A Greek socialist serving as vice president of the European Union’s parliament was arrested in Belgium for allegedly taking bribes to “influence the economic and political decisions” of the EU on behalf of Qatar.
The EU vice president’s arrest comes amidst 16 raids conducted by Belgian police across Brussels as part of a broader investigation into corruption involving Qatar, Morocco, and socialist members of the EU.
Redistributing Arab wealth to European socialists
Eva Kaili, 44, a member of the European Parliament since 2014, was arrested on Friday along with four Italians, reported the Free Press Journal.
Kaili was subsequently suspended by her Socialists and Democrats (S&D) group in the European parliament as well as back home by her Greek socialist party, Pasok-Movement for Change.
Luca Visentini, General Secretary of the International Trade Union Confederation, former socialist MEP Pier Antonio Panzeri, and Kaili’s so-called “life partner,” Francesco Giorgi, were reportedly three of the four other persons detained.
A warrant obtained by Politico indicated that Panzeri was accused of “intervening politically with members working at the European Parliament for the benefit of Qatar and Morocco.”
According to Belgium’s federal prosecutor, €600,000 ($632,606.34) in cash were discovered in the raids. Computer equipment and mobile phones were also seized, and will be examined as part of the investigations.
The Daily Mail reported that the searches were executed as part of a broader probe into “criminal organization, corruption and money laundering.”
Qatar is believed to have attempted to influence the European Parliament by “paying large sums of money or offering large gifts to third parties with a significant political and/or strategic position within the European Parliament,” reported Deutsche Welle.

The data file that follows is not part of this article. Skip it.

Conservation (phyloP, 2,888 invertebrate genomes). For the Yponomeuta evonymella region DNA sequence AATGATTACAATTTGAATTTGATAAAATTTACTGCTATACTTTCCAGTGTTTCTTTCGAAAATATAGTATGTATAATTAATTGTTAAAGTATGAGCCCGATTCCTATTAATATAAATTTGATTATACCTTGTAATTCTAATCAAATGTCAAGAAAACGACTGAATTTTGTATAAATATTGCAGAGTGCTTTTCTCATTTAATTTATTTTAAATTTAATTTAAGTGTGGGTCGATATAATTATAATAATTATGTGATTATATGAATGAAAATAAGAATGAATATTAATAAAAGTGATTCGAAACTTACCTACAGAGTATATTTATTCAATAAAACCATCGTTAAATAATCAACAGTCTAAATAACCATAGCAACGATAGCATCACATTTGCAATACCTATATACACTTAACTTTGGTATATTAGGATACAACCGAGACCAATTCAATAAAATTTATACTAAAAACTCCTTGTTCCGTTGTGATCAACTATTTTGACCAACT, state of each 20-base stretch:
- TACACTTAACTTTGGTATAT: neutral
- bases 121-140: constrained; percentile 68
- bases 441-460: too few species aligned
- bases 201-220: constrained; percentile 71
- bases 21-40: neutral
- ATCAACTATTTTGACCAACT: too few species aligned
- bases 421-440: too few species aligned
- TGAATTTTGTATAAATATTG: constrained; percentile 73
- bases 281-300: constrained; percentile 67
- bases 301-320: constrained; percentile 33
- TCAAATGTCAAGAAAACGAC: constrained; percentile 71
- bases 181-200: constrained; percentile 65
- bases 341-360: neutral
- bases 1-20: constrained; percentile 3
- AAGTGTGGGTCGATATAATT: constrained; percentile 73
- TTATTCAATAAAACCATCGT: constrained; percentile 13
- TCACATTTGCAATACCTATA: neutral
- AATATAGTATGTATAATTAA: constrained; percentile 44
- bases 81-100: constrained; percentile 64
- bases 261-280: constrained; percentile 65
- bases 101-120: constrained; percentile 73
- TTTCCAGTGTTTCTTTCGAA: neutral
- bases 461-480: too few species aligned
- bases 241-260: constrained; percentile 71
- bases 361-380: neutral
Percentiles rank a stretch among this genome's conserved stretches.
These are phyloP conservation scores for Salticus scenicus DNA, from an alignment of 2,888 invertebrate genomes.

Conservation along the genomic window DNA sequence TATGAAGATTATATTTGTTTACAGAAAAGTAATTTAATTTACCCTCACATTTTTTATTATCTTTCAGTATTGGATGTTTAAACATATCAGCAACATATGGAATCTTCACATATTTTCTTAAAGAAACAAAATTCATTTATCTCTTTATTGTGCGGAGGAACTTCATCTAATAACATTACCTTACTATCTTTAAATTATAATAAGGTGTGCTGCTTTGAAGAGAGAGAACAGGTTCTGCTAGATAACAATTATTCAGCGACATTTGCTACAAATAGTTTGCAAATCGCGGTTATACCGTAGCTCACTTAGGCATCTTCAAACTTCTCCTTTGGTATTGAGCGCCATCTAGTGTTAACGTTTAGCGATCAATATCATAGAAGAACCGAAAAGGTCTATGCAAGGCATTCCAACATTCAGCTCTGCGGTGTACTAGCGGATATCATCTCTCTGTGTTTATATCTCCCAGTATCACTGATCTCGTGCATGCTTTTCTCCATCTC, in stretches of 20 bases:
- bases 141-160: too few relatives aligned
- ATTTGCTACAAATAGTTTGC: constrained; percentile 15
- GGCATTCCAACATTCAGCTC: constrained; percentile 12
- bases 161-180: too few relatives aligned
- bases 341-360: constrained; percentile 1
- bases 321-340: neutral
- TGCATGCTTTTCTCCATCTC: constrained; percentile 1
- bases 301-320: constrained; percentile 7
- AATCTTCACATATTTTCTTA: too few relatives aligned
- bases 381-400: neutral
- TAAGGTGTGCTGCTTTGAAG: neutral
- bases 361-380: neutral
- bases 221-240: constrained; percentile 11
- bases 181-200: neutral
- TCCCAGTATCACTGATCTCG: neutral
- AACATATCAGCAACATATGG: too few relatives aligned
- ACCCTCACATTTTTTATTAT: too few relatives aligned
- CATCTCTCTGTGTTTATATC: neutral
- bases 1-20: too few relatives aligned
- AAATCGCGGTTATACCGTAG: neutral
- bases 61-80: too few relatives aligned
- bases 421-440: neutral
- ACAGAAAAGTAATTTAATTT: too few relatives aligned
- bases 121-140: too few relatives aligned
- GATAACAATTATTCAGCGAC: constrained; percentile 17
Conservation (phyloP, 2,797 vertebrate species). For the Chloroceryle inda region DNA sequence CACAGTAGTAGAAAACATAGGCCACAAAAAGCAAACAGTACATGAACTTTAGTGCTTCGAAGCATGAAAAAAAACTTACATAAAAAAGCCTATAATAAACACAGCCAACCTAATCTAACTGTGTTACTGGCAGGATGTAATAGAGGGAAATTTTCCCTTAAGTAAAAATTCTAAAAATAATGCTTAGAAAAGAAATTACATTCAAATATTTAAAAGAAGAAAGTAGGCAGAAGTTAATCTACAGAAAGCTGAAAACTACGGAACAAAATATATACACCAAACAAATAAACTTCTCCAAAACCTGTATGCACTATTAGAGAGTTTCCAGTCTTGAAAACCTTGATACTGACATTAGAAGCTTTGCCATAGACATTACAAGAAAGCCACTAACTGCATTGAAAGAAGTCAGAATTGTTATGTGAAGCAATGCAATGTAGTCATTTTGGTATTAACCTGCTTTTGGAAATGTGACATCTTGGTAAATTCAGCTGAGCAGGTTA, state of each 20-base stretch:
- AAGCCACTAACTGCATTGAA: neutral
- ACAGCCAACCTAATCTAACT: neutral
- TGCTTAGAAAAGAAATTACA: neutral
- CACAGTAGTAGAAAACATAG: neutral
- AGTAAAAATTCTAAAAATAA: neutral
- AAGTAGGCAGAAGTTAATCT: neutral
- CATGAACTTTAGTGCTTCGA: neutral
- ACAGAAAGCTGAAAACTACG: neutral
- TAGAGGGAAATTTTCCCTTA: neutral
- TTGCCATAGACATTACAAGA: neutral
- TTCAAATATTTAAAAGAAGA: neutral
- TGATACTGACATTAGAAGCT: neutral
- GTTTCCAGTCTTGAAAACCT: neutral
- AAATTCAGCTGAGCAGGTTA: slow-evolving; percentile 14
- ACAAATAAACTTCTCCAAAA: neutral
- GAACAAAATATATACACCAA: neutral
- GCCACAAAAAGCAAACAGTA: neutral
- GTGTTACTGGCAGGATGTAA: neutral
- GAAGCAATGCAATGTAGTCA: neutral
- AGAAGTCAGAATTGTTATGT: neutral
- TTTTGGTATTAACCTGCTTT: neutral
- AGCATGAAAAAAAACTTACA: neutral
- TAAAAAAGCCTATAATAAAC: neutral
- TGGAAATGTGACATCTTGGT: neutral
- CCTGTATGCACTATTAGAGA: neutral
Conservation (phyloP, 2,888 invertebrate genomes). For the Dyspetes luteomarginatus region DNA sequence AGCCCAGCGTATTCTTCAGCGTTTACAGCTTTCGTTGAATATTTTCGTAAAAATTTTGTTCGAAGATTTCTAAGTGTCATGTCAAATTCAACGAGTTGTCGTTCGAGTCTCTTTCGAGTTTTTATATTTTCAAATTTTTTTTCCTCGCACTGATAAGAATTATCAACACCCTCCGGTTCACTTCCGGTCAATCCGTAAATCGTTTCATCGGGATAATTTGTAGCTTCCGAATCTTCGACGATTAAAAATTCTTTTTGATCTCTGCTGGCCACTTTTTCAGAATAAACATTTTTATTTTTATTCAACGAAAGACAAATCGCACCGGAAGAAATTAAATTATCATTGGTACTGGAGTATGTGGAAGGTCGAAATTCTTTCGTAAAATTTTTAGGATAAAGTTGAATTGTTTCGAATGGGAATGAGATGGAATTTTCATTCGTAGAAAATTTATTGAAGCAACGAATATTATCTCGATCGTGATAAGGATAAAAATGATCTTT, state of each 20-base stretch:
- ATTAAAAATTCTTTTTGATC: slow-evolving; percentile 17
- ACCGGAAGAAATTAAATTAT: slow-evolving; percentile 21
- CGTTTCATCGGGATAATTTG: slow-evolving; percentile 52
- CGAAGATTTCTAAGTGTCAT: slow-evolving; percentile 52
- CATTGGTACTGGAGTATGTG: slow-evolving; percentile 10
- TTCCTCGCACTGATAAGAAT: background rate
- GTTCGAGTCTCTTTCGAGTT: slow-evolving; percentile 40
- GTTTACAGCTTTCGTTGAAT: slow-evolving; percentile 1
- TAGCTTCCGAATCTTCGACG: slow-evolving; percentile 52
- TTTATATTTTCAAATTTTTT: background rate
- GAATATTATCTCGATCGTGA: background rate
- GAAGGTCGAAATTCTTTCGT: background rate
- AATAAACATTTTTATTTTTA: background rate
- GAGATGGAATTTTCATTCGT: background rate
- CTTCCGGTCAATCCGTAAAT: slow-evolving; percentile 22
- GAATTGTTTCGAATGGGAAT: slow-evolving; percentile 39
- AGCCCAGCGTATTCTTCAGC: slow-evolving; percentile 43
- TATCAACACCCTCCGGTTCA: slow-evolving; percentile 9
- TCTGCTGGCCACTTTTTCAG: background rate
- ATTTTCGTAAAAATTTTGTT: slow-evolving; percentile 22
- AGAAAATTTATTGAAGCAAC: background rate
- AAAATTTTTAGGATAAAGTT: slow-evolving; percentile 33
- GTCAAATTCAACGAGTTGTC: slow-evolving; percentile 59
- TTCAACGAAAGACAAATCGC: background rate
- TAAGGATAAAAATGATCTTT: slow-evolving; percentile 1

Money well spent
Kaili claimed that Qatar, a country with a history of human rights violations, was a “frontrunner in labor rights,” despite claims that thousands of migrant workers may have died building stadiums for the World Cup. Late last month, the Qatari government acknowledged that at least 400 workers had perished during construction. Newsweek suggested that nearly 6,500 workers may have died since construction began when FIFA’s Executive Committee tapped Qatar as the host 10 years ago.
The Greek socialist also said the Qataris “are a new generation of intelligence, high-educated people. … They helped us. And they are peace negotiators. They are good neighbours and partners.”
Kaili added, “Still, some here are calling to discriminate them. … They bully them, and they accuse everyone that talks to them or engages of corruption.”
The Greek socialist said in a video posted to Twitter by the Qatar News Agency, “I believe the World Cup for Arabs has been a great tool for… political transformation and reforms,” reported the Daily Mail.
It would appear, cash is universally understood.
Kaili’s S&D group in the European parliament claimed in a statement that it was “appalled by the allegations of corruption in the European institutions” and had “zero tolerance for corruption.”
The S&D party also requested “the suspension of work on any files and plenary votes regarding the Gulf States, particularly visa liberalisation and planned visits.”
The S&D group has ostensibly worked hard in recent months not to upset the Qataris, fighting calls to boycott the World Cup games.
Belgian socialist Marc Tarabella said, “There are high standards of safety in place [in Qatar] for workers, and implementation of minimum wages.”
S&D group leader Iratxe García Perez reportedly displaced blame from Qatar to the FIFA, and claimed that the World Cup in the Arab state should be regarded as a chance “to bring everyone together to promote freedom, equality, human rights.”